While those in the public-sector are often lauded for their comprehensive efficacy, efficiency, and precision, many private-sector programs tend to lag. One reason for this discrepancy is that most public-sector programs receive support from and collaborate with public-sector intelligence agencies, which provide them with a more comprehensive picture into all relevant threats — cyber or physical — that could potentially endanger an executive or agency. However, many private-sector programs are rarely afforded such visibility due to a lack of information-sharing between executive protection and other business functions. Since cybersecurity and IT are often the only private-sector business functions with any sort of visibility into the Deep & Dark Web, if these teams receive no direction or reason to seek out threats originating on the internet that could potentially impact an executive’s security, they are unlikely to do so.

As a hypothetical example, let’s say that the CEO of a Fortune 100 retailer will travel abroad to Asia to represent her company at a high-profile public event. In preparation for her trip, her executive protection team has conducted extensive research into the safety of the surrounding area, mapped out emergency evacuation routes, and constructed a well-equipped team of physical security professionals ready to protect her.

Meanwhile, a cyber intelligence analyst on the company’s cybersecurity team has been tasked with researching an English-speaking hacktivist group that has recently defaced a series of websites linked to leading North American retailers. While monitoring a Deep Web forum known to be frequented by hacktivists, the analyst notices that a well-known member of an international hacktivist group has authored several posts about plans to launch a cyber attack in an effort to shut down the power supply of an upcoming high-profile public event in Asia. Indeed, such intelligence could absolutely be of high interest to the CEO’s executive protection team to understand the CEO’s risk profile better.

But, since the cyber intelligence analyst was unaware of the CEO’s upcoming trip, he did not consider the information relevant to the executive protection team or any other business function at his organization for that matter. Evidently, despite the executive protection team’s exhaustive research and preparation to ensure the CEO’s safety during her upcoming trip, lack of visibility into the threats emerging from the Deep & Dark Web means that the team was not as prepared as they could have been.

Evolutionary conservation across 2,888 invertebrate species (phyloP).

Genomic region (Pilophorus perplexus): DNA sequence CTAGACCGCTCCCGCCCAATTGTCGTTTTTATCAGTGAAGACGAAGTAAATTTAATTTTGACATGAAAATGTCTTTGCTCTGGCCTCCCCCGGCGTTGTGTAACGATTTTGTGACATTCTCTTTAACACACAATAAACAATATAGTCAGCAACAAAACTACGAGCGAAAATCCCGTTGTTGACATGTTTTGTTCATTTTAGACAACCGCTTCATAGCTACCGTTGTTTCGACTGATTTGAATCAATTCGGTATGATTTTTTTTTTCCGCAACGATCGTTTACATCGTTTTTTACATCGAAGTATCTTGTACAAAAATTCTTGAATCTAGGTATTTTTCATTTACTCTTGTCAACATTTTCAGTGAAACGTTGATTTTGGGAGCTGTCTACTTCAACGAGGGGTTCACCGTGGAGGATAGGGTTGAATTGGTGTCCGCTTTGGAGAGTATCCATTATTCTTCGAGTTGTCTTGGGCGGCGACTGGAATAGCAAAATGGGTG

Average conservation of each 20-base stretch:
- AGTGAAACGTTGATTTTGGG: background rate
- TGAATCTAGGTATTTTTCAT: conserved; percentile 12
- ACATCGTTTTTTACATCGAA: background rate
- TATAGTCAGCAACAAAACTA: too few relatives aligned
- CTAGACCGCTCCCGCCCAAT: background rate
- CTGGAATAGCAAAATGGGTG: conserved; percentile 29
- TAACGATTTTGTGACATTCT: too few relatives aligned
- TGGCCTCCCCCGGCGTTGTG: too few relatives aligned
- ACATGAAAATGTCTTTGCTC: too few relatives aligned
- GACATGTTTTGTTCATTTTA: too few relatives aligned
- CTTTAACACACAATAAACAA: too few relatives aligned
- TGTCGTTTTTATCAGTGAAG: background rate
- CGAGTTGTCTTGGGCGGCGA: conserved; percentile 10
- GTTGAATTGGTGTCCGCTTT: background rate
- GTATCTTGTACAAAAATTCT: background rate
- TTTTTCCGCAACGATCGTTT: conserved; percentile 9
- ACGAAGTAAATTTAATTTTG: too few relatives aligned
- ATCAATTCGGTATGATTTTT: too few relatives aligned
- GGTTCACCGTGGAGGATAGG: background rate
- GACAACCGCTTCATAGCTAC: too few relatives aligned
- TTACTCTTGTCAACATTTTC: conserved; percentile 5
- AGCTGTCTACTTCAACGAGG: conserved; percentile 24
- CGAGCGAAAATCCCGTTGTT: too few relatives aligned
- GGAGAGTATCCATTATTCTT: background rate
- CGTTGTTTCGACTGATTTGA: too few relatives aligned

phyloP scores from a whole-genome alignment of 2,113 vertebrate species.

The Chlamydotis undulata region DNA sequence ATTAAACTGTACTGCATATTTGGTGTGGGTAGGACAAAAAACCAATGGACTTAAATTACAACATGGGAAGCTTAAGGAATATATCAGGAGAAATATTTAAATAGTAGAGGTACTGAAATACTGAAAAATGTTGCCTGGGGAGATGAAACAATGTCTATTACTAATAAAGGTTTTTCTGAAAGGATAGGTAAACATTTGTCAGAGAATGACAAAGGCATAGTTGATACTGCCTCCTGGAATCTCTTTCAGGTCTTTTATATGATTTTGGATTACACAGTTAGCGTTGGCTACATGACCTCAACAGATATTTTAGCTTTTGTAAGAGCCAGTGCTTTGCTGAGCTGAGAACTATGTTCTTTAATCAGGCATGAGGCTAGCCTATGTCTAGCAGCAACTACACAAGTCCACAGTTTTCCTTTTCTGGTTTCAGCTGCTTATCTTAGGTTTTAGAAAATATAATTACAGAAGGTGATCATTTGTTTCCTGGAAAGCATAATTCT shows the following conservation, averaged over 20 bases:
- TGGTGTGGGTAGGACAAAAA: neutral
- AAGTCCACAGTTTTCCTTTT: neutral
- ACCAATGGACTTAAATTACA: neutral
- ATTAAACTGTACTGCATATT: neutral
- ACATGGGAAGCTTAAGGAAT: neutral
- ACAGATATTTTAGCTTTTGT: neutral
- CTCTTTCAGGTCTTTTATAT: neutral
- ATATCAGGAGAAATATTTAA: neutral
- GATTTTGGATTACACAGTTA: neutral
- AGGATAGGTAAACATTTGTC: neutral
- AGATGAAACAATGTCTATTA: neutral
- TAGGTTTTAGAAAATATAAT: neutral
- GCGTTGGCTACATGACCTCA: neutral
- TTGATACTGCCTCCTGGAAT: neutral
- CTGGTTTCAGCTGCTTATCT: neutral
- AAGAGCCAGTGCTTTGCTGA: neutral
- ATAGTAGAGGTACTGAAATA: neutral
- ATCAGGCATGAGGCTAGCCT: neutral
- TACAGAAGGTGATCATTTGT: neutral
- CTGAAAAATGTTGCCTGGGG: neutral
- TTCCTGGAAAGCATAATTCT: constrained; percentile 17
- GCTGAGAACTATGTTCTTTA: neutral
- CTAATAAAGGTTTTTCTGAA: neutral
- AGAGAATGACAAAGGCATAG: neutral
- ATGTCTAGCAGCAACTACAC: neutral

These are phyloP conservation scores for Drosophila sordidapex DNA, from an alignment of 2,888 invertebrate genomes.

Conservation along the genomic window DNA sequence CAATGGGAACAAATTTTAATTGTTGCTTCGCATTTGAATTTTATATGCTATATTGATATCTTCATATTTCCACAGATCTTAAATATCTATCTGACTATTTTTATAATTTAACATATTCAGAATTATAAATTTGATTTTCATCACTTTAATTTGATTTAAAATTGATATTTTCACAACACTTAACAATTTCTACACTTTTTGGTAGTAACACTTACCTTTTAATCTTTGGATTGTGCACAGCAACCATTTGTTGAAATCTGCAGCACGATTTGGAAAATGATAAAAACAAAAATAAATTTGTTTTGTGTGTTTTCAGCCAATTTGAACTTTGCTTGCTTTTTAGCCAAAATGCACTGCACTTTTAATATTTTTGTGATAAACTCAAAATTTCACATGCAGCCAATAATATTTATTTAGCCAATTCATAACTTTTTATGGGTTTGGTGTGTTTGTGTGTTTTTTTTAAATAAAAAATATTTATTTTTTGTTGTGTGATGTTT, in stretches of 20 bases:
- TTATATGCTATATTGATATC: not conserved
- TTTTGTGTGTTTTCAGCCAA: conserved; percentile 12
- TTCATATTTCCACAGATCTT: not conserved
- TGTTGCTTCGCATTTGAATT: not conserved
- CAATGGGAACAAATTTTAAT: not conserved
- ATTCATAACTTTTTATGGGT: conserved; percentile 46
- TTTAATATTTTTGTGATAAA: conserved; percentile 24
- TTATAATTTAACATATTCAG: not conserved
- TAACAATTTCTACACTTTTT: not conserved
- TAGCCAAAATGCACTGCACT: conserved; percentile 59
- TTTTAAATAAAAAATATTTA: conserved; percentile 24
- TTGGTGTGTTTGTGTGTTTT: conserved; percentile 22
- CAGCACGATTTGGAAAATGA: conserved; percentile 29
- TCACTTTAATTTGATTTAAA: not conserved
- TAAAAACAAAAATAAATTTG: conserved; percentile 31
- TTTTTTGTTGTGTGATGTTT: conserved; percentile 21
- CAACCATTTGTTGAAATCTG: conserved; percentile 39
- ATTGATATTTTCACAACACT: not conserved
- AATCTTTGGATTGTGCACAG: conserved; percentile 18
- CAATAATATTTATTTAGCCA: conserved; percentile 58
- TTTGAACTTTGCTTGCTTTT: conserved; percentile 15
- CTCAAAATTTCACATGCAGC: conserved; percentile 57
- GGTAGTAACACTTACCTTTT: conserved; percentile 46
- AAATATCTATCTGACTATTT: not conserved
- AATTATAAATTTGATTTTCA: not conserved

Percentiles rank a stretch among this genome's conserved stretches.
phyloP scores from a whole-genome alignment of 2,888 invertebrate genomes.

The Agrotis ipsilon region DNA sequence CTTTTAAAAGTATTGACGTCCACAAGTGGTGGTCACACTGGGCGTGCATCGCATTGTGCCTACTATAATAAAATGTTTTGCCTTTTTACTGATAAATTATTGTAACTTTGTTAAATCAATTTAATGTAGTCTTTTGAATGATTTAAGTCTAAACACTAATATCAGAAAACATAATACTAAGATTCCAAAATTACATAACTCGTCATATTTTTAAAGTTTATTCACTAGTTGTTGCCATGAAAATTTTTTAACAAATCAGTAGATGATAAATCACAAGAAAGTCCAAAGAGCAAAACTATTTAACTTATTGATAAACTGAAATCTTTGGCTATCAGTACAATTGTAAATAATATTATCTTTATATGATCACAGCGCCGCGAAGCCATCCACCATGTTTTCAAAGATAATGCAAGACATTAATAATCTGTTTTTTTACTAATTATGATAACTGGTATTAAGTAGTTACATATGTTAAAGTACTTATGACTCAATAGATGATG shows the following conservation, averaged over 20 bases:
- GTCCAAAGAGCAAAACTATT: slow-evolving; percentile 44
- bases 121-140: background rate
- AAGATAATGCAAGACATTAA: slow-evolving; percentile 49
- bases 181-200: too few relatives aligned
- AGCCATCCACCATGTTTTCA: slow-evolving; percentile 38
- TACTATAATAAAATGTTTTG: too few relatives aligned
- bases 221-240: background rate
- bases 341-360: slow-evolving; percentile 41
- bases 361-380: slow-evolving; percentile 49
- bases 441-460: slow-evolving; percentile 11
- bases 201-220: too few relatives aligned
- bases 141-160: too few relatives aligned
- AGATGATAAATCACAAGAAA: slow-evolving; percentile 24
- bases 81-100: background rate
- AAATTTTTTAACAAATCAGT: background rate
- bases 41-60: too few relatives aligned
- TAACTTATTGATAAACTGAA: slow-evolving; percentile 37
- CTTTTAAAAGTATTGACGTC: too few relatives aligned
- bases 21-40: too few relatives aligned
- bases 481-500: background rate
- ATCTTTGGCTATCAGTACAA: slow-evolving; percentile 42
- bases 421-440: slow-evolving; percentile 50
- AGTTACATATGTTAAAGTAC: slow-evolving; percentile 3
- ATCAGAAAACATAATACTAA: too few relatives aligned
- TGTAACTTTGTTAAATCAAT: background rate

In today’s day and age of unprecedented technological advancements and threat actors capable of evading even the most robust security measures, many organizations are not fully aware of all ways in which they are vulnerable to the risks presented by increasingly-advanced cyber and physical threats. This lack of awareness can be especially detrimental to executive protection teams because failing to acknowledge relevant threats means that the team cannot accurately assess and address the executive’s overall risk.

As such, BRI has become a must-have for executive protection and physical security teams. Not only can BRI equip these teams with visibility into relevant cyber and physical threats, it facilitates open collaboration and information sharing that can enable all business functions across all sectors to gain a decision advantage over cyber and physical adversaries.

To learn more about how BRI can enhance physical security and executive protection efforts, download our use cases here.

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About the author: Josh Lefkowitz

Josh Lefkowitz

Josh Lefkowitz is the Chief Executive Officer of Flashpoint, where he executes the company's strategic vision to empower organizations with Business Risk Intelligence (BRI) derived from the Deep & Dark Web. He has worked extensively with authorities to track and analyze terrorist groups. Mr. Lefkowitz also served as a consultant to the FBI's senior management team and worked for a top tier, global investment bank. Mr. Lefkowitz holds an MBA from Harvard University and a BA from Williams College.